Datacenter physical access security
Microsoft understands the importance of protecting customer data and is committed to securing the datacenters that contain it. Microsoft datacenters are designed, built, and operated to strictly limit physical access to the areas where customer data is stored.
Physical security at datacenters is in alignment with the defense-in-depth principle. Multiple security measures are implemented to reduce the risk of unauthorized users accessing data and other datacenter resources.
- Perimeter security: Microsoft datacenters are nondescript buildings with perimeter fencing and 24-hour exterior lighting. Tall fences made of steel and concrete encompass every inch of the perimeter and all entry to the datacenter campus must go through a well-defined access point. Camera-monitored entrance gates and security guard patrols ensure entry and exit are restricted to designated areas. Bollards and other measures protect the datacenter exterior from potential threats, including unauthorized access.
- Entering the datacenter: The datacenter entrance is staffed with professional security officers who have undergone rigorous training and background checks. Security officers routinely patrol the datacenter and video feeds from cameras inside the datacenter are always monitored.
- Inside the datacenter: Upon entering the building, two-factor authentication with biometrics is required to continue moving through the datacenter. Once authenticated, access is granted to the authorized portion of the datacenter and only for the time approved. Within the datacenter, areas designated as highly sensitive require additional two-factor authentication.
- Datacenter floor: The datacenter floor can only be accessed with prior approval and after a full body metal detection screening at the time of entry. To reduce the risk of unauthorized data entering or leaving the datacenter, only approved devices can make their way onto the datacenter floor. Additionally, video cameras monitor the front and back of every server rack. When exiting the datacenter floor, all individuals are subject to an additional full body metal detection screening.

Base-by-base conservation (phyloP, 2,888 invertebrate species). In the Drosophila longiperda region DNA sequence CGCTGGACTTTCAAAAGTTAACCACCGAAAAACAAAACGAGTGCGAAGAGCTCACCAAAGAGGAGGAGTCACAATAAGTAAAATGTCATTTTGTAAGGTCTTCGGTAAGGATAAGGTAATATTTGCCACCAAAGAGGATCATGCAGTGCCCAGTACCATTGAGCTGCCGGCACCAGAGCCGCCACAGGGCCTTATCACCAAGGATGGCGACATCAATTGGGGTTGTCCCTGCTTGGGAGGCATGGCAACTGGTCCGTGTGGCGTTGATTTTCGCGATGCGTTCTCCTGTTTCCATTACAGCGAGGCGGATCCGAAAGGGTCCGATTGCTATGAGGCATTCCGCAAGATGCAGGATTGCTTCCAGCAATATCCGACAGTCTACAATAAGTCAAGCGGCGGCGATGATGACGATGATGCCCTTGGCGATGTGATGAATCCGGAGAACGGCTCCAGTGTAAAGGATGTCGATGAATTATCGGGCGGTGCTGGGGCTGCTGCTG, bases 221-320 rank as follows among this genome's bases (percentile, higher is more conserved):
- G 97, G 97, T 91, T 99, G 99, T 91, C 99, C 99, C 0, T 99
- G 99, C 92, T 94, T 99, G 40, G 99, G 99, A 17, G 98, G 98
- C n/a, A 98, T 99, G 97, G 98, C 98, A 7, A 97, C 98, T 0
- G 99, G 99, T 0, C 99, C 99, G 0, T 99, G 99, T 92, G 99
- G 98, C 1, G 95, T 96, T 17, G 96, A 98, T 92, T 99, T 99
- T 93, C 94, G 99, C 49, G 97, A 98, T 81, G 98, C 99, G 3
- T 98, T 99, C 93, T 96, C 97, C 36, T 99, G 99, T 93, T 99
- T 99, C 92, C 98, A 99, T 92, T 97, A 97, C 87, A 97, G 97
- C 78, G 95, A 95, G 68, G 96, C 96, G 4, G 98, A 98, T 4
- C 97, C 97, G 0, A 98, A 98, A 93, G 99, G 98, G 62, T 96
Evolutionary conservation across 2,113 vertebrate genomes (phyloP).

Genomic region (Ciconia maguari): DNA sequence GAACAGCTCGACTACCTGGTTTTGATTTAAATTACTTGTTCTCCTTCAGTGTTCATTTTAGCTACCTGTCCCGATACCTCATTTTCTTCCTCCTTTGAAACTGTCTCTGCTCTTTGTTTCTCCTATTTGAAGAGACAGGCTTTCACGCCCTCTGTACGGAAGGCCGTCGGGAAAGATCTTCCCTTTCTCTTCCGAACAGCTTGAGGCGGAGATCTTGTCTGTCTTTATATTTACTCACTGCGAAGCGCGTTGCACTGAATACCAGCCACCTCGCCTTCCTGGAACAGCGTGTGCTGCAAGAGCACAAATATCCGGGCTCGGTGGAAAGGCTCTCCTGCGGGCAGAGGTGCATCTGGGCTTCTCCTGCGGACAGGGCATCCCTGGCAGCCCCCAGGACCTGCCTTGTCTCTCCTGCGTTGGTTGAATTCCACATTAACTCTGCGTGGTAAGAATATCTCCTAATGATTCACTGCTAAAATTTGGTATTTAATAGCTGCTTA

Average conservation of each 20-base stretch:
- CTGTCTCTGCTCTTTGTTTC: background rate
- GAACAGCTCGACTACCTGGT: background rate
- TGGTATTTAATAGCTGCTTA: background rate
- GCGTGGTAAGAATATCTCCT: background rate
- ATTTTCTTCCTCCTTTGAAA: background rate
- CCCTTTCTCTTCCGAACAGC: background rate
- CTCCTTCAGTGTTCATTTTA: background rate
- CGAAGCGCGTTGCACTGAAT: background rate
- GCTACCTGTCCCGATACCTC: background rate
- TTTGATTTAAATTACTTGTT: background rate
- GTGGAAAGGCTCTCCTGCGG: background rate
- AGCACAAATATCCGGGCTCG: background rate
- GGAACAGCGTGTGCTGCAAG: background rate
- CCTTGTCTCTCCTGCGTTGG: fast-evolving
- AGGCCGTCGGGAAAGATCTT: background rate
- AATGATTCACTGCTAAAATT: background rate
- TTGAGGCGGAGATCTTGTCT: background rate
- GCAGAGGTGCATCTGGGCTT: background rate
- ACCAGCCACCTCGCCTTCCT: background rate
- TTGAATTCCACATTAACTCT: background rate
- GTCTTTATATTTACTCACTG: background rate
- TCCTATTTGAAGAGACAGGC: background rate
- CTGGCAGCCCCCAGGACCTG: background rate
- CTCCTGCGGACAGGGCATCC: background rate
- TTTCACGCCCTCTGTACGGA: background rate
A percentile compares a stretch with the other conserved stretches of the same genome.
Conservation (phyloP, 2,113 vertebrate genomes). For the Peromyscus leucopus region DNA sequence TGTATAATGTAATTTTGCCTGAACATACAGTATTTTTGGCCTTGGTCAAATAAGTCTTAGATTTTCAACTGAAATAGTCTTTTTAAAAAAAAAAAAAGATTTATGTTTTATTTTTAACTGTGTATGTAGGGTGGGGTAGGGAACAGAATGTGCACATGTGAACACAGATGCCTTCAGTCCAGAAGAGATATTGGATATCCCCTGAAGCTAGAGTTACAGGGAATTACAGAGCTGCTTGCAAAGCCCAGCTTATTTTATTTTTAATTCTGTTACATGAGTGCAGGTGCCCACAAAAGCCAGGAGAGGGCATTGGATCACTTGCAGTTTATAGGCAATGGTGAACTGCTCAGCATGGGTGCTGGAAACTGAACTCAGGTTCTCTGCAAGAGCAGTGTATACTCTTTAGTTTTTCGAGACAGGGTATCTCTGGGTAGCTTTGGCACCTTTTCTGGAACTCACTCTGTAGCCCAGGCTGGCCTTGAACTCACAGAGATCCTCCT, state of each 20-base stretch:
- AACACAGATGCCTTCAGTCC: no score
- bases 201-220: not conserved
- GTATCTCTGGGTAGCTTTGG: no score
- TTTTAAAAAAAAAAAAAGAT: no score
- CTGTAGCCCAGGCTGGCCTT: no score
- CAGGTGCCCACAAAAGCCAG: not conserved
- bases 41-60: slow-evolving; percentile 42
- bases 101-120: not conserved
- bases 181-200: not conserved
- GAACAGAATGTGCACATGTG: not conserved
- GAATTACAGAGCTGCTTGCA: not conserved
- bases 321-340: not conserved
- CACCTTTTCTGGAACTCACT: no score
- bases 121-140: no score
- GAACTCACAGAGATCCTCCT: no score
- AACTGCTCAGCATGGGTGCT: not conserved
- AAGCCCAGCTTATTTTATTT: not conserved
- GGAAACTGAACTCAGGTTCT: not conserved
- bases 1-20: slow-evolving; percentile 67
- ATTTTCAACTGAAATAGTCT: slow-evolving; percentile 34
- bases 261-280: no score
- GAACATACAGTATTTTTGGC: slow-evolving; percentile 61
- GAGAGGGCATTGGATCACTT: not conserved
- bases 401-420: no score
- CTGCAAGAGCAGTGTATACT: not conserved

- Leaving the datacenter: To leave the datacenter facility, each person must go through a final security checkpoint and all visitors must surrender their temporary badges. After collection, all visitor badges have their access levels removed before they are reused for future visits.
The Datacenter Management (DCM) team has implemented operational procedures to restrict physical access to only authorized employees, contractors, and visitors. Temporary or permanent access requests are tracked using a ticketing system. Badges are either issued or activated for personnel requiring access after verification of identification. Physical keys and temporary access badges are secured within the security operations center (SOC).
Microsoft datacenters are subject to a least privileged access policy, meaning datacenter access is restricted to personnel with an approved business need, with no more access than necessary. Access requests are time-limited and are only renewed if the requestor's business need remains valid.
Datacenter access records are maintained in the form of approved requests. Requests can only be approved by the DCM team, and visitor access requests to datacenters are recorded and made available for any future investigations